When desire, and related causes end, fear, frustration, ultimately, suffering ends. This is equivalent to Nibbana (sNirvâna) (37), the ultimate goal of the Buddhist teaching, which for centuries has not ceased to arouse the most diverse exegesis (38). The image that is used to express the extent of Nirvana (39) is that of the extinction of a flame (40):
“The approximate meaning of Nirvana is extinction (as when talking about the extinction of a flame). Indeed, what appears real, according to Buddhists, is not real, but merely “swollen”, when reduced and ultimately eliminated this swelling appears from the outside somewhat empty. From the inside, however, it does not appear somewhat empty. Nor can it be said that something appears full. Strictly speaking, the concepts that respond to the expressions ‘being empty’ and ‘being full’ are robust only when immersed in the delusion of individual existence. When individuality is suppressed through contemplation all the difficulties and all logical contradictions disappear. The definitions that Buddhists give to Nirvâna intend to be, therefore only approximations. From this point of view it is understood that Nirvana can be defined both negatively (“the void that appears when suppressing the swelling”) and positively (“the only-Spirit”, “single-Consciousness”, etc.) “(41 ).
What is extinguished by accessing the nirvâna is not life or consciousness, it is desire, greed, impulses that characterize the condition of a personality embodied in this world.
A well-known passage of Udana characterizes the nirvâna (42) as something that is completely different from the phenomenal universe (43) and the ideal of deep meditations and where not or exits are given, or desire, or perish, nor birth, there is no base of support and principle:
“There is, O Bhikkhus, the unborn, unoriginated, unmade, and unconditioned. Were there not the unborn, unoriginated, unmade, and unconditioned, there could be no escape from the born, originated, made, and conditioned. Since there is the unborn, unoriginted, unmade, and unconditioned, there is escape from the born, originated, made, and conditioned.”(44).
And it also says:
“Nirvana is difficult to understand,
because the truth is not easy to see.
The desire is pierced by the knower,
for whom sees nothing exists “(45).
From the above it can be deduced that nirvana is something totally different from the phenomenal universe, a “nothing” compared to all visible phenomena. It’s therefore determined only negatively, because it lacks any concrete note that can be expressed in mundane language.
The Buddhist predicaments as to nirvâna are characterized by denials as attempts to point out what it is. In any case, Nirvana can not be described, because it is a state of cessation devoid of content:
“From the perspective of the Awakened One, the Enlightened One, opposite verbalizations as Nirvana and Samsara, illustration and ignorance, freedom and slavery, lack of reference and content. For this reason the Buddha did not want to discourse on Nirvana “(46).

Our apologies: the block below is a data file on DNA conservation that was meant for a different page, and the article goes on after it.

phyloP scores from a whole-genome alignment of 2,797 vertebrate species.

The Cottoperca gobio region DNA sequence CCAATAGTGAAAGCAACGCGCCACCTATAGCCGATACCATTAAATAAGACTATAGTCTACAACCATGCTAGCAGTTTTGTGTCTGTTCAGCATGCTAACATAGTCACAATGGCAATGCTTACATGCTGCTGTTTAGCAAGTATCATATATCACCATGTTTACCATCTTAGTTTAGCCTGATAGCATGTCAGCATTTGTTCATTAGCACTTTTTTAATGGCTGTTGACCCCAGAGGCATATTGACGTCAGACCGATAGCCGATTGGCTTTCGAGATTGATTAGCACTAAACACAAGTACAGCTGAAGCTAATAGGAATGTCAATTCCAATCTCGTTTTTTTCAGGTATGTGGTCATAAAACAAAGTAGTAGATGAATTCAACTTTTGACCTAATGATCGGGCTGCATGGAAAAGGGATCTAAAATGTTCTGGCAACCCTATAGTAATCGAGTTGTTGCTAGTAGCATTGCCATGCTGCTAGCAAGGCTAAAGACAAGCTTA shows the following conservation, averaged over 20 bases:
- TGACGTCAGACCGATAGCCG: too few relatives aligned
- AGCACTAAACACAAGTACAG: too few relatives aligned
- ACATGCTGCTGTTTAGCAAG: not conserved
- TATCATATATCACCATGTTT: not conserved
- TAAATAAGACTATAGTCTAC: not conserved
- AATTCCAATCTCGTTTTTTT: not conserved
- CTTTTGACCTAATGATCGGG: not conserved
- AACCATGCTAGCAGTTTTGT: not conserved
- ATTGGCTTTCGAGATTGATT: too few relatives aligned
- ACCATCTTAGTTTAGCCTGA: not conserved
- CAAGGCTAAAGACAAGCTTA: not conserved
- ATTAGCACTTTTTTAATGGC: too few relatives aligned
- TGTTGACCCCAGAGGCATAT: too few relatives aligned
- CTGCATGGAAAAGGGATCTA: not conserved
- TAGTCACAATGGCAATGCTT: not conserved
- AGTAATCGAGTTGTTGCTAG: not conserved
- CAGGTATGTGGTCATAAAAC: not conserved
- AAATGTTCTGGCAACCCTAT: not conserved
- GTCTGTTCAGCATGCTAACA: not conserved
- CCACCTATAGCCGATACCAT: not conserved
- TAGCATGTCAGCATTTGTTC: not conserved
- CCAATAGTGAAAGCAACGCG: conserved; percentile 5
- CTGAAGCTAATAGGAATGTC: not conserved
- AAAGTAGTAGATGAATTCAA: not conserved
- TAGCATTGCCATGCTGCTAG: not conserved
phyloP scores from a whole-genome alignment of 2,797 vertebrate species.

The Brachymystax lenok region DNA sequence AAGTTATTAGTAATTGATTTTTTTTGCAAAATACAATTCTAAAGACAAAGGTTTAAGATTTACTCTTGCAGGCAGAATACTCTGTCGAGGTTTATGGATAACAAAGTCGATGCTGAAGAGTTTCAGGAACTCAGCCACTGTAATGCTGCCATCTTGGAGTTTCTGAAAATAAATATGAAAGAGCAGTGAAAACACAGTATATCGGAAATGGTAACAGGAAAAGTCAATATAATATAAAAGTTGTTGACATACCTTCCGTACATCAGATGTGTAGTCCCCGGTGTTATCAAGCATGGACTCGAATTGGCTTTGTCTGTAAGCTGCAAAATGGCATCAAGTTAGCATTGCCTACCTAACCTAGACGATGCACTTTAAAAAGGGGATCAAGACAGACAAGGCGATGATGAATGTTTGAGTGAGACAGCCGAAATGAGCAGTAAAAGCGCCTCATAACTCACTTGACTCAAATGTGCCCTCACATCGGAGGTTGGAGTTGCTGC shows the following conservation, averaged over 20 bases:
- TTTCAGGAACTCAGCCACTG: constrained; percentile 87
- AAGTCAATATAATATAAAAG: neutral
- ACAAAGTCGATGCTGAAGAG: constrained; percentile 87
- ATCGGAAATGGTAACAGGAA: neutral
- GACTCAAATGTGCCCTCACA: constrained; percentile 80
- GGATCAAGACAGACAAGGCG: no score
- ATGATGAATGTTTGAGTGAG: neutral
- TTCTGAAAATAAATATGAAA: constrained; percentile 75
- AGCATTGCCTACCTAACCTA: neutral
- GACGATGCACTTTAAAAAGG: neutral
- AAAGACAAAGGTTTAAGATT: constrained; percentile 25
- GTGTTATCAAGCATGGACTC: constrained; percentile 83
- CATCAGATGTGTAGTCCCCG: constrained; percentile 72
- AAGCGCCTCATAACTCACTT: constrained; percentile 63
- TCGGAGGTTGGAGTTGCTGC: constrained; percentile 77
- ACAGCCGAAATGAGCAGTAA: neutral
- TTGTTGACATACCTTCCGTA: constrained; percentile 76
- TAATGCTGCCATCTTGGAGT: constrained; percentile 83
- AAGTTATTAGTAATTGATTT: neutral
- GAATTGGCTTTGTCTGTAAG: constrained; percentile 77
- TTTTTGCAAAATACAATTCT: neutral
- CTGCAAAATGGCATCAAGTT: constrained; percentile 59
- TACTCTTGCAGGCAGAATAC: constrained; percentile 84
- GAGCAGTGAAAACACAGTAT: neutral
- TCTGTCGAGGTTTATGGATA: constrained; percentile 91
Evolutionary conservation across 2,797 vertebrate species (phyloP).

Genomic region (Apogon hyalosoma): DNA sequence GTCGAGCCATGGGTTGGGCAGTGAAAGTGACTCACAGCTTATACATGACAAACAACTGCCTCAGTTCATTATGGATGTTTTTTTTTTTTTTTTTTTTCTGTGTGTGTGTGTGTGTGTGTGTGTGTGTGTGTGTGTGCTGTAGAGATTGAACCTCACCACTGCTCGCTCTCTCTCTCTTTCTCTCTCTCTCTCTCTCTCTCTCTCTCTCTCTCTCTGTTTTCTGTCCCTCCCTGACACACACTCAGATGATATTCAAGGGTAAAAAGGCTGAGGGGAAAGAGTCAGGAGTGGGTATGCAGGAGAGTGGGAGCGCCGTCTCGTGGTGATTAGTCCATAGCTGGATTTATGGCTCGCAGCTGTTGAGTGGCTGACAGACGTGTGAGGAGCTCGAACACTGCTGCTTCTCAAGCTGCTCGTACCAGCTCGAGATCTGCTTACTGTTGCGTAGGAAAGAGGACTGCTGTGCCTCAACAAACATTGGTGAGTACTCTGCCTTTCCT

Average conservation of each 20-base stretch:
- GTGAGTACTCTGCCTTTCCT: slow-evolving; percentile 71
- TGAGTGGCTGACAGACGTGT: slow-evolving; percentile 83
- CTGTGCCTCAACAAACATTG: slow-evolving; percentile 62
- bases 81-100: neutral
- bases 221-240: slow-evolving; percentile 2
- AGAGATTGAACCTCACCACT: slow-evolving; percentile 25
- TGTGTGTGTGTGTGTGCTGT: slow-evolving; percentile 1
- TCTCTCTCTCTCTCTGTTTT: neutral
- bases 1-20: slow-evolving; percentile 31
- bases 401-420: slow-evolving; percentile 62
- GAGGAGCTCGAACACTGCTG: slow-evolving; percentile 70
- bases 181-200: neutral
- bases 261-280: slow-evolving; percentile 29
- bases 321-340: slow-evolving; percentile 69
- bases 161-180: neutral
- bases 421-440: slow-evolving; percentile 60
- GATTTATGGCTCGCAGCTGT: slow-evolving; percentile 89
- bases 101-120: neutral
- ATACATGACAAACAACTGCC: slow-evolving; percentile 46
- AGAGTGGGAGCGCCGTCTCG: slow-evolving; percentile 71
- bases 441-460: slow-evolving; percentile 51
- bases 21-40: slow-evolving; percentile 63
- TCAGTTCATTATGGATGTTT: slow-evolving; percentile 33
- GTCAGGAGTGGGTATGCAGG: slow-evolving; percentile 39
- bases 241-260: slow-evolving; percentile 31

In almost all sacred traditions only after death it is possible to reach “heaven”. However the nirvâna can get to be experienced in the present life; One needs not to die to enjoy it. Buddhist texts are filled with concrete cases of nirvâna reached in this world, sometimes suddenly, as in the case of Sariputta, others after long years of practice, meditation and stress itself, as in the case of Ânanda or Siddhartha himself.
“When a person totally eradicates the trio (greed, hatred and delusion), which leads to becoming, he is free from the chains of samsara, the repeated existence. He is free in the full sense of the word. There is no longer any quality that forces him to be reborn as a living being, it has attained Nibbana, the absolute cessation of continuity and becoming (bhavanirodha); He has transcended the common or mundane activities and has risen to a state above the world, while still living in it: their actions do not have consequences, are karmically ineffective because they are not motivated by the trio, by the defilements (kilesa ) […] therefore, Nibbana is a ‘state’ realizable in this life “(47).
The Buddha attained nirvana for his own spiritual merits, becoming an awakened and compassionate being.
According to Buddhism, the ultimate goal of all being is the experience of nirvana. For all candidates to nirvâna who do not possess the spiritual qualities of the Buddha, the picture of demands is so severe, and so difficult is the way, the Mahayana school (“Great Vehicle”) has led to the bodhisattvas, forthcoming and powerful saviors, potential buddhas that have reached the threshold of nirvana but who choose to remain in this world to help all beings.